Although NPP stimulation is not automatically reflected in increased plant biomass, additional carbon is expected to enter the soil, via accelerated ontogeny, which reduces lifespan and results in more rapid shoot death, or by enhanced root turnover or exudation (Koch and Mooney, 1996; Allen et al., 2000). Because the soil microbial community is generally limited by the availability of organic substrates, enhanced addition of labile carbon to the soil tends to increase heterotrophic respiration unless inhibited by other factors such as low temperature (Hungate et al., 1997; Schlesinger and Andrews, 2000). Field studies have indicated increases in soil organic matter, and increases in soil respiration of about 30%, under elevated CO2 (Schlesinger and Andrews, 2000). The potential role of the soil as a carbon sink under elevated CO2 is crucial to understanding NEP and long-term carbon dynamics, but remains insufficiently well understood (Trumbore, 2000).

C3 crops show an average increase in NPP of around 33% for a doubling of atmospheric CO2 (Koch and Mooney, 1996). Grassland and crop studies combined show an average biomass increase of 14%, with a wide range of responses among individual studies (Mooney et al., 1999). In cold climates, low temperatures restrict the photosynthetic response to elevated CO2. In tropical grasslands and savannas, C4 grasses are dominant, so it has been assumed that trees and C3 grasses would gain a competitive advantage at high CO2 (Gifford, 1992; Collatz et al., 1998). This is supported by carbon isotope evidence from the last glacial maximum, which suggests that low CO2 favours C4 plants (Street-Perrott et al., 1998). However, field experiments suggest a more complex picture with C4 plants sometimes doing better than C3 under elevated CO2 due to improved WUE at the ecosystem level (Owensby et al., 1993; Polley et al., 1996). Highly productive forest ecosystems have the greatest potential for absolute increases in productivity due to CO2 effects. Long-term field studies on young trees have typically shown a stimulation of photosynthesis of about 60% for a doubling of CO2 (Saxe et al., 1998; Norby et al., 1999). A FACE experiment in a fast growing young pine forest showed an increase of 25% in NPP for an increase in atmospheric CO2 to 560 ppm (DeLucia et al., 1999). Some of this additional NPP is allocated to root metabolism and associated microbes; soil CO2 efflux increases, returning a part (but not all) of the extra NPP to the atmosphere (Allen et al., 2000). The response of mature forests to increases in atmospheric CO2 concentration has not been shown experimentally; it may be different from that of young forests for various reasons, including changes in leaf C:N ratios and stomatal responses to water vapour deficits as trees mature (Curtis and Wang, 1998; Norby et al., 1999).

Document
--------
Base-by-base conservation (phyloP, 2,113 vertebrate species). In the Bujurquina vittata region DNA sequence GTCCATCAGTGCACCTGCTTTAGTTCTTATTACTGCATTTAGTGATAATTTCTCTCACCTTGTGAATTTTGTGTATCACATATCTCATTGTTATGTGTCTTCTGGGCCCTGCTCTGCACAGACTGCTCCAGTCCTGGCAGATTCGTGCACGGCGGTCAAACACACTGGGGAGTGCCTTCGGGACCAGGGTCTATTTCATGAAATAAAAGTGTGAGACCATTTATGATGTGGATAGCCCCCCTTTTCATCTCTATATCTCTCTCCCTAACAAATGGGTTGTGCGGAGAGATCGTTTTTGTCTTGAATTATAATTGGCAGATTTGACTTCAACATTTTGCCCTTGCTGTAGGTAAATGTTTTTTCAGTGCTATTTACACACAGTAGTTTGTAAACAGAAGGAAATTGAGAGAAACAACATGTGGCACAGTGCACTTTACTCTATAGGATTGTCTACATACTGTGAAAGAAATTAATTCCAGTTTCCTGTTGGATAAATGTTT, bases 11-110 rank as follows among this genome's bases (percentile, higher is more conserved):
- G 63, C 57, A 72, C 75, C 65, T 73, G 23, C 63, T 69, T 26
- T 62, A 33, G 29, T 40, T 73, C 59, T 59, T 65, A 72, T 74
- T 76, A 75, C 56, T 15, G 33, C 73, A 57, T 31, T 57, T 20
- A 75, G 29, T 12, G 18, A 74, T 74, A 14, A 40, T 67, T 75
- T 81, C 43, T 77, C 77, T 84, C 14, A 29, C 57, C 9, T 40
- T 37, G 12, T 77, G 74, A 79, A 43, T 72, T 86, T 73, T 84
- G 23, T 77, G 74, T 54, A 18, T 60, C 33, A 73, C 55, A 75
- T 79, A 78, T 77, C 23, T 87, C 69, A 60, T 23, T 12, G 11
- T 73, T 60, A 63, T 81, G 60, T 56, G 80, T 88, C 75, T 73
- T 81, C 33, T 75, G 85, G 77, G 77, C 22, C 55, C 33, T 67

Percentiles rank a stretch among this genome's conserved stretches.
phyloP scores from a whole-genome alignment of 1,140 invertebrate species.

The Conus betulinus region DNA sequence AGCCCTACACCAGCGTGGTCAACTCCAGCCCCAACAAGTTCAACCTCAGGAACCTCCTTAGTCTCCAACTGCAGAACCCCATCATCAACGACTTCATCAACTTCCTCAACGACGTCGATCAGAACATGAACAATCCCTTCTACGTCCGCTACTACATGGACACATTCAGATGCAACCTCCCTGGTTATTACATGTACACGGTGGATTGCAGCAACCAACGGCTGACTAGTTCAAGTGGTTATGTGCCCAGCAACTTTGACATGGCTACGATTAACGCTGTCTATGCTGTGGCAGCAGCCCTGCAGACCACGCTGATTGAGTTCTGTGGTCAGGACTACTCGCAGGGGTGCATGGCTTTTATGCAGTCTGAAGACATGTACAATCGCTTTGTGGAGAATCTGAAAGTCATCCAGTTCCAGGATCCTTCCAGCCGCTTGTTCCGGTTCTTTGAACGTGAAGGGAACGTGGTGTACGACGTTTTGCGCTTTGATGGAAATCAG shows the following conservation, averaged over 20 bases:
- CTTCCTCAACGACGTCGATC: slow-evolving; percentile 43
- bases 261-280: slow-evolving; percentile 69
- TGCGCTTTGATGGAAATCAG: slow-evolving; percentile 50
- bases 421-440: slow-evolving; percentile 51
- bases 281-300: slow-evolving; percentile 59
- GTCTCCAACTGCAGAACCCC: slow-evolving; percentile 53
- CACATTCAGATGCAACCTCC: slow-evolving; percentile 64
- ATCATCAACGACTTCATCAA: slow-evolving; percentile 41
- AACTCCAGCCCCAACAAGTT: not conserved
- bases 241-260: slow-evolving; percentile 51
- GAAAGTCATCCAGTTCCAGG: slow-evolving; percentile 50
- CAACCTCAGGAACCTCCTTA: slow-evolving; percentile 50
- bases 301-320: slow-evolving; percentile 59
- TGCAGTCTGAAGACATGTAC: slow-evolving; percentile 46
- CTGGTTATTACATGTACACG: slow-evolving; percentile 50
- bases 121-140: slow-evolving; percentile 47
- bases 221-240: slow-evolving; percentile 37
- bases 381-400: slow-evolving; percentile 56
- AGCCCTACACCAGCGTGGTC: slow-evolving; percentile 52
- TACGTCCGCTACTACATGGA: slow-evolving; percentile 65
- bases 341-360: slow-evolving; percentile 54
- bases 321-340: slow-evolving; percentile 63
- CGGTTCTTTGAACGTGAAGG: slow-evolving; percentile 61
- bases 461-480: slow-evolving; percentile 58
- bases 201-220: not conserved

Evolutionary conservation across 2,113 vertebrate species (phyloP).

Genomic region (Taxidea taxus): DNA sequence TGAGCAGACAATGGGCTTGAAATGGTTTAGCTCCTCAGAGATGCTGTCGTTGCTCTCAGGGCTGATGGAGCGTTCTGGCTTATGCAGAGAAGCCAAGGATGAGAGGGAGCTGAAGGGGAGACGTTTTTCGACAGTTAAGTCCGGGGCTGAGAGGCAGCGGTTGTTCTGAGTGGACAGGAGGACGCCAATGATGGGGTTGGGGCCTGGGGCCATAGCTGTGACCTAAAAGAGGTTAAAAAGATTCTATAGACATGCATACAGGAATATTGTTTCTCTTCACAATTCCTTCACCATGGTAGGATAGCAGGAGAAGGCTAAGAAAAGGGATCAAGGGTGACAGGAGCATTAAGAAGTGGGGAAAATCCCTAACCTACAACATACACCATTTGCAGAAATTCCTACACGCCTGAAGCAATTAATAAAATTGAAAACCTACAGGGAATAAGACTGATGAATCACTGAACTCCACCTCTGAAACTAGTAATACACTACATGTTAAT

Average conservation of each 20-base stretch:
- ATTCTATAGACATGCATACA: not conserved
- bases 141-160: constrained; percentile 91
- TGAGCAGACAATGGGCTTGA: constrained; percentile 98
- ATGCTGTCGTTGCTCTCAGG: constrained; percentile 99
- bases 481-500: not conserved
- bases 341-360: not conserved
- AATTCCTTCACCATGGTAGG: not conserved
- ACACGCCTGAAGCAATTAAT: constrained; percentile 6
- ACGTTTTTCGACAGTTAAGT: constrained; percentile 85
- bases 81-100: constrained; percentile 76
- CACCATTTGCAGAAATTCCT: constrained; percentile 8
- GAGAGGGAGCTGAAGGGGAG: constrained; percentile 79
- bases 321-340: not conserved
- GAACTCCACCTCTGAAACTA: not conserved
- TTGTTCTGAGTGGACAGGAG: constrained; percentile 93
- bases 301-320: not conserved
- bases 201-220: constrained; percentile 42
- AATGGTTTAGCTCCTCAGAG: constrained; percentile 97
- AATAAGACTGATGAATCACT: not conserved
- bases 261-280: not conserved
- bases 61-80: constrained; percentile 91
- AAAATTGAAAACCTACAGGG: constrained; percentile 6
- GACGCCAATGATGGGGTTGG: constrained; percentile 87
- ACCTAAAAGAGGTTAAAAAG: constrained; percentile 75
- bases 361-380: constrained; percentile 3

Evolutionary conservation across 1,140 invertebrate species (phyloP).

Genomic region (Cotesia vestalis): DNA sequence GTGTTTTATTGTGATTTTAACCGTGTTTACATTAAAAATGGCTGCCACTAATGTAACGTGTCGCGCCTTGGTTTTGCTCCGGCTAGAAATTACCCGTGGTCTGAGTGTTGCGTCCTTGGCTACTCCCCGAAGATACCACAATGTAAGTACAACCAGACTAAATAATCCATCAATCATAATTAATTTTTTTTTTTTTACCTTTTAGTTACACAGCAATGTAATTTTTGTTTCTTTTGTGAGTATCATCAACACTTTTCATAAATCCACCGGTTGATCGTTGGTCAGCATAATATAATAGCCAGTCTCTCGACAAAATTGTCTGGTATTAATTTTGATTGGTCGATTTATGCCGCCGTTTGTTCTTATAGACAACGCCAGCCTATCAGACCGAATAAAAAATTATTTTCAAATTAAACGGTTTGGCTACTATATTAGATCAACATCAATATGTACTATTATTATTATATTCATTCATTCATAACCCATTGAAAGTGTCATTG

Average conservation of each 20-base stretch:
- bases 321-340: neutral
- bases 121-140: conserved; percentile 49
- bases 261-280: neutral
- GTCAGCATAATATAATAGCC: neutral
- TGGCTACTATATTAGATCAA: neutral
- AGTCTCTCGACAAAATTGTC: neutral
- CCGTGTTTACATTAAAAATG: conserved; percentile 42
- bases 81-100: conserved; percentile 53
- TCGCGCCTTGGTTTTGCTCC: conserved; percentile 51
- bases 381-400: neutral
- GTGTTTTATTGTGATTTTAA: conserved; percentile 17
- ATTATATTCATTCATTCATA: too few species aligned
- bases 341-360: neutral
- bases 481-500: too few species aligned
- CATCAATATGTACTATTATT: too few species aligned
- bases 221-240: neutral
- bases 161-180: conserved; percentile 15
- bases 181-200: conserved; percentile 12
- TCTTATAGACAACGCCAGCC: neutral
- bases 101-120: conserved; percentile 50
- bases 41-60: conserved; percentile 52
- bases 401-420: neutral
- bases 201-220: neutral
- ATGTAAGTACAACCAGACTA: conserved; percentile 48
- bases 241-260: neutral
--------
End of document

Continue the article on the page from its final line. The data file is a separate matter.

At high CO2 concentrations there can be no further increase in photosynthesis with increasing CO2 (Farquhar et al., 1980), except through further stomatal closure, which may produce continued increases in WUE in water-limited environments. The shape of the response curve of global NPP at higher CO2 concentrations than present is uncertain because the response at the level of gas exchange is modified by incompletely understood plant- and ecosystem-level processes (Luo et al., 1999). Based on photosynthetic physiology, it is likely that the additional carbon that could be taken up globally by enhanced photosynthsis as a direct consequence of rising atmospheric CO2 concentration is small at atmospheric concentrations above 800 to 1,000 ppm. Experimental studies indicate that some ecosystems show greatly reduced CO2 fertilisation at lower concentrations than this (Körner, 2000).